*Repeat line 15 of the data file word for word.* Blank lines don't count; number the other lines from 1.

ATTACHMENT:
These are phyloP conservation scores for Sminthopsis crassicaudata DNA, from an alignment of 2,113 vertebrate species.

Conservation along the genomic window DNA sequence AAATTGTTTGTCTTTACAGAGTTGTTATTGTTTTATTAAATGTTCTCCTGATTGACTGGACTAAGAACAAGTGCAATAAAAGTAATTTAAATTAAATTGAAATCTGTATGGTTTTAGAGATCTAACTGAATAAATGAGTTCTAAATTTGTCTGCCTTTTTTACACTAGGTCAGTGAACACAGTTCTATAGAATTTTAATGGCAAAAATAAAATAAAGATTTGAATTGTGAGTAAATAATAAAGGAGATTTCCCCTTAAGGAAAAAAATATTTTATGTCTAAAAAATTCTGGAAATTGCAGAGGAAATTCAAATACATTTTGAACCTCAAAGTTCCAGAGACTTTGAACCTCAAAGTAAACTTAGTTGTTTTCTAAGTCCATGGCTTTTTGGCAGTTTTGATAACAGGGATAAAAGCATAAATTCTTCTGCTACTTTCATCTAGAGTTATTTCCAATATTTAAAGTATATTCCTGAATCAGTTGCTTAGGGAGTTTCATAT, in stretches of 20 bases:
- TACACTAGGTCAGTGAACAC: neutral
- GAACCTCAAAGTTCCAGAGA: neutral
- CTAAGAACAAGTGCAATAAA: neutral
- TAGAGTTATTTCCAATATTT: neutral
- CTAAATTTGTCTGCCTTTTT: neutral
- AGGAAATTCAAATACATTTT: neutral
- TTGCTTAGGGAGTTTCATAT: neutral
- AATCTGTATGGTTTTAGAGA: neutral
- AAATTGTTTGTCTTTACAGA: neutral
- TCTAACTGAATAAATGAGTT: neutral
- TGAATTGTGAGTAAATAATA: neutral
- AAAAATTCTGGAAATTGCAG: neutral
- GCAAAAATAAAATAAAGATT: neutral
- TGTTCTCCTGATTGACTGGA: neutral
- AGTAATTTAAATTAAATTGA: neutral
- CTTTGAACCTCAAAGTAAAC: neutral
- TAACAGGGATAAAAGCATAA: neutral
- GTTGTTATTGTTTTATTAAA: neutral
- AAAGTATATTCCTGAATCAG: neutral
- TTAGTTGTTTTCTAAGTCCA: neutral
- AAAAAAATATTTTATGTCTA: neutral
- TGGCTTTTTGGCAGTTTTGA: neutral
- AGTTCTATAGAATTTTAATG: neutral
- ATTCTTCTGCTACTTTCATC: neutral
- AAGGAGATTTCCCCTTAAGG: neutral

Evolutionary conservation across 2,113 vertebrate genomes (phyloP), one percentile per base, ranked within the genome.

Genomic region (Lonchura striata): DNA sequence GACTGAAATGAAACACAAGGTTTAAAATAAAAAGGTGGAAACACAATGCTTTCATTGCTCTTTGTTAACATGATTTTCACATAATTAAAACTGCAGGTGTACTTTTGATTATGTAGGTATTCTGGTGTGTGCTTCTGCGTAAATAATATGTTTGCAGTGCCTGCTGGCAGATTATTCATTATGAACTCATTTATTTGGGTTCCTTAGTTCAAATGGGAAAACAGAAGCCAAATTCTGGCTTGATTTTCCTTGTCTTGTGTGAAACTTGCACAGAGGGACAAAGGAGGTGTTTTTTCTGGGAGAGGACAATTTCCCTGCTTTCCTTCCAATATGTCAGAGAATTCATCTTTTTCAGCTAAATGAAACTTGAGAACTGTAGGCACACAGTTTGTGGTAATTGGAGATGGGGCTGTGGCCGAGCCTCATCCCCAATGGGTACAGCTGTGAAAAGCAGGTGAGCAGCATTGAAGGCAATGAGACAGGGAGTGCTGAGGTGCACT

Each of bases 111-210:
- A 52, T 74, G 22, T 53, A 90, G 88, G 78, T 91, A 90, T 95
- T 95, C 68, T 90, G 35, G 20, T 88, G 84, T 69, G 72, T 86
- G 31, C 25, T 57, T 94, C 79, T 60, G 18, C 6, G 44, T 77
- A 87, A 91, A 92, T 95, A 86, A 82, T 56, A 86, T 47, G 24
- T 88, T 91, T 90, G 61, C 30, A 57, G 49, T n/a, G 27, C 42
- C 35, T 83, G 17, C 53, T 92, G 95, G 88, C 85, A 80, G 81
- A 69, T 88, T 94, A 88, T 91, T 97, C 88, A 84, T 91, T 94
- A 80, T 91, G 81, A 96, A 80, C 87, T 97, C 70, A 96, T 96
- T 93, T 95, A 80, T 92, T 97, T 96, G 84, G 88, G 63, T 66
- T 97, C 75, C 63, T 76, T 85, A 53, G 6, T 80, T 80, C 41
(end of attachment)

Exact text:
- GCAAAAATAAAATAAAGATT: neutral